These four simple “musts” can become second nature if you are motivated enough and prioritize them into your life. They are far less expensive than pills or fad equipment or DVDs, and ultimately they will get you to your goal and keep you there. Endorphins help reduce inflammations (like arthritis), improved circulation will result in healthier hair, nails, and skin, and regular exercise elevates your energy all day (which can also directly translate into your sex drive if that’s one of your issues. Who needs HGH now?
Please stop looking for the fountain of youth – for in truth it only exists within your own commitment to stay healthy and active for as long as you’re destined to live.
For years Americans have turned to salads as a safe, low-calorie meal they can freely consume when trying to “lose weight” (which as you know I appropriately renamed “lose fat”). Many an office worker suffers through weeks of homemade salads or restaurant salad bars just to they can feel like they’re eating healthier and, more importantly, leaner.
Well the truth has been out for some time that depending upon what’s on or in your salad, as well as the dressing type and quantity, salads aren’t necessarily better for you than a lean hamburger and a few fries or even a glass of diet soda.
Currently, the hottest weight-loss food trend is Juices and Smoothies. Tumblr and Pinterest are weighed-down (pun intended) with hundreds of breakfast juice recipes. Sorry to burst another bubble, but ingesting a large quantity of fruit sugars, even if they are balanced out with chia seeds and spinach, can still pack on “sugar” calories that can turn into fat.
The point is that you really have to consider all aspects of your nutrition to know if something is healthy for you. Take the afore-mentioned morning smoothie. An average recipe might include an apple, banana, carrot, spinach, blueberries and chia seeds, and maybe even a dash of yogurt. Depending upon the size and quantity of items, there can be anywhere from 45-60 grams of sugar. The recommended daily amount of sugar an average adult should consume is about 25 grams (6 teaspoons). One smoothie and you’re double and that’s just breakfast!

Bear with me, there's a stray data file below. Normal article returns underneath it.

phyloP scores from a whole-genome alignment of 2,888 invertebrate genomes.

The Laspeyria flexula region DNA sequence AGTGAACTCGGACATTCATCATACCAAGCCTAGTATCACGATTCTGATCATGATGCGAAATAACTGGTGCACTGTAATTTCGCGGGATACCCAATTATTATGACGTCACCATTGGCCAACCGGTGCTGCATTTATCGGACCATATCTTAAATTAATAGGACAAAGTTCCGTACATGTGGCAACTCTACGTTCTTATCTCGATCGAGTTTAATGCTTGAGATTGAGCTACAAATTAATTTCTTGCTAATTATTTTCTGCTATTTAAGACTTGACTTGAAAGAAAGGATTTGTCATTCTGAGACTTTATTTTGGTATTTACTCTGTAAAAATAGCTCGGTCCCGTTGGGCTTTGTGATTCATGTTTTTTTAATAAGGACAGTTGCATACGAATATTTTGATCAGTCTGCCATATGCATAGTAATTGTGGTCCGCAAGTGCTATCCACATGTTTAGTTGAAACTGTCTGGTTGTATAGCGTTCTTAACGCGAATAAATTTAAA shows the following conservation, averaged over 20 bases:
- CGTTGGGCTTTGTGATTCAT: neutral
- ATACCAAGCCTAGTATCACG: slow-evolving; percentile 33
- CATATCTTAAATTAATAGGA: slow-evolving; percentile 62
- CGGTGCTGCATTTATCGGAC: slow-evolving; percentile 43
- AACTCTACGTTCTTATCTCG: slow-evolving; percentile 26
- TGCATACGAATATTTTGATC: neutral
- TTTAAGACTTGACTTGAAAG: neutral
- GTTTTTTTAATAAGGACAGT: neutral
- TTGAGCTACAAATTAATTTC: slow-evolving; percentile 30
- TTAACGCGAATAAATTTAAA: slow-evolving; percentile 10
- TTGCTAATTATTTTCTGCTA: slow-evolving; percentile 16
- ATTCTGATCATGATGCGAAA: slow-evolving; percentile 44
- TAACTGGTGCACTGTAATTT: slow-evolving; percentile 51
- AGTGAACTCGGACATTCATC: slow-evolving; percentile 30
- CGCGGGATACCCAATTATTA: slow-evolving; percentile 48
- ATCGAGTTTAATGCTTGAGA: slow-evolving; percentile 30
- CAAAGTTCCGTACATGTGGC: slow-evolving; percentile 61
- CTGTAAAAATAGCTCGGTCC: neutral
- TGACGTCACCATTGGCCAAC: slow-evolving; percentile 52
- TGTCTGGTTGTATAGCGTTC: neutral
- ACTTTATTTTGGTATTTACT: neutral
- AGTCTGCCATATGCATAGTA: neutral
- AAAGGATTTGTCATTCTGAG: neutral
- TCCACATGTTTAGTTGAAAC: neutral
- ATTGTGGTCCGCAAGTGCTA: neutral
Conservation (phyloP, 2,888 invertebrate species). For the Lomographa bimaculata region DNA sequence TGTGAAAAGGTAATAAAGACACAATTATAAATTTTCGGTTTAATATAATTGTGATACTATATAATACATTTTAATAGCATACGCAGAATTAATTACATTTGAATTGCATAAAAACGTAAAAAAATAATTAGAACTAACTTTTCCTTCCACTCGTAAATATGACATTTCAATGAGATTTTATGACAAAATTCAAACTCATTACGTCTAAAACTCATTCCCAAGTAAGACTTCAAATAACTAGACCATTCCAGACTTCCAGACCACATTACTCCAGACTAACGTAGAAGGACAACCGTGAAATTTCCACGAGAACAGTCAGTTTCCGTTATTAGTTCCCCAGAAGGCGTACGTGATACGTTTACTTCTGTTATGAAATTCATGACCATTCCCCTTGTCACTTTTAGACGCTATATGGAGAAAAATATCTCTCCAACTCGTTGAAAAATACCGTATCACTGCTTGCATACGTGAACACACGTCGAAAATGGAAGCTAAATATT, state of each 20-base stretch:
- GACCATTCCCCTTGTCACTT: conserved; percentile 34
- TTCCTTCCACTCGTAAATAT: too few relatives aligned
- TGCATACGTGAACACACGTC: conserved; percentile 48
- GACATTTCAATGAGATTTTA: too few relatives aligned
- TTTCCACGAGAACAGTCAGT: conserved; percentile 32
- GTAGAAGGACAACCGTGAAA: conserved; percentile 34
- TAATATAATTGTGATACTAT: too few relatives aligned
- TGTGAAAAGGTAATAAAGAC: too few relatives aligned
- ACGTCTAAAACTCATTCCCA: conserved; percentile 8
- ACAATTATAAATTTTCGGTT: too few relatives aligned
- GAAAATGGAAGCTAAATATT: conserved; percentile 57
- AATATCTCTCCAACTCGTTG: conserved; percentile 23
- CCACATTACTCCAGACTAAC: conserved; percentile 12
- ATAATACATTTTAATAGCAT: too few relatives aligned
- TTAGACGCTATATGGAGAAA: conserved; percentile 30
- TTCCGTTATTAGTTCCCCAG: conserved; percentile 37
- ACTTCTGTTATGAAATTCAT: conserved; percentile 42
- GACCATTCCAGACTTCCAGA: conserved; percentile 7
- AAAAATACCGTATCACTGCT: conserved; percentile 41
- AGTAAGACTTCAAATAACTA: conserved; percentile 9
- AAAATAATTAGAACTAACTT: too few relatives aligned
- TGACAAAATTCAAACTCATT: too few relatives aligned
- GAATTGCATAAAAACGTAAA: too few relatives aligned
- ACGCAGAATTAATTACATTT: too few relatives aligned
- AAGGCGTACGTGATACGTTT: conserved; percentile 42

Back to the salads, here’s some perspective for you: McDonald’s Chicken Caesar Salad is your pretty run of the mill Caesar (including croutons and creamy dressing) and comes in at 425 calories and 21.4 grams of fat. Their regular burger is only 253 calories and 7.7 grams of fat. Even if you added a small fries, while your calories would be a touch higher (459), your fat grams would only be 16.7.
Perhaps you already know that Chinese Chicken and Caesar Salads are the worst salads you can eat when it comes to lean and healthy nutrition. But did you know that even without croutons or wantons and ditching cream based dressings, if you load up a salad with nuts, olives, sun-dried tomatoes, avocado, egg, quinoa, feta cheese, etc., you’re still consuming a lot of calories, sugars, and fat grams. Undoubtedly better for your insides than a Big Mac or anything from Taco Bell, but don’t be surprised if your fat loss slows down depending upon your habits and metabolism.
So next time you decide to clean up your nutrition, read labels and crunch numbers before you assume that juices and salads will get you to your goal. Ultimately, you’re always better off to eat moderate amounts of healthy foods, and exercise more rather than deny yourself something or over-consume something in it’s stead.
There’s a great article in the New Yorker about the detrimental effects of too much sugar. Click on the photo below to read it.
In our ever-increasing attempts to be politically correct in this Country, we have started utilizing colorful adjectives to describe someone who is what we used to call “fat.” Over-weight, big-boned, large, hefty, heavy, full-figured, thick, heavy-set, etc. are now the less insulting ways to describe someone who has a larger percentage of body fat.
But I think we’re wrong to do so. It’s simple, you are either proportioned evenly (regardless of your height, weight, and build) or you have too much body fat. The body (and what it weighs) consists of muscle, bone, fat, organs and water. None of us are shaped perfectly and none of us ever stay exactly the same shape as we age. There are healthy fat people and internally-fat skinny people. I only care that an individual can perform anything they wish physically (like dancing or simply walking up stairs) and that they suffer from as little stress as possible in their lives, while enjoying a mix of healthy and fun foods and experiences.
With this said, my point today is that I hear many clients and people on social media lamenting that they are fat, over-weight, uncomfortable in their size and clothes, or worse yet, have physical limitations and/or illnesses due to their increased body fat. What irritates me about this is that a predominant amount of people complain repeatedly, yet do little to nothing about it.
Sure they’ll attempt a diet, a new exercise routine, or hiring a trainer such as myself. But within a matter of months, their willingness to do the work – and I know it’s hard work for most – dissipates. Pretty soon, they’re eating less often again, more high-caloric fattening foods, and the workouts trail off to once a week or none.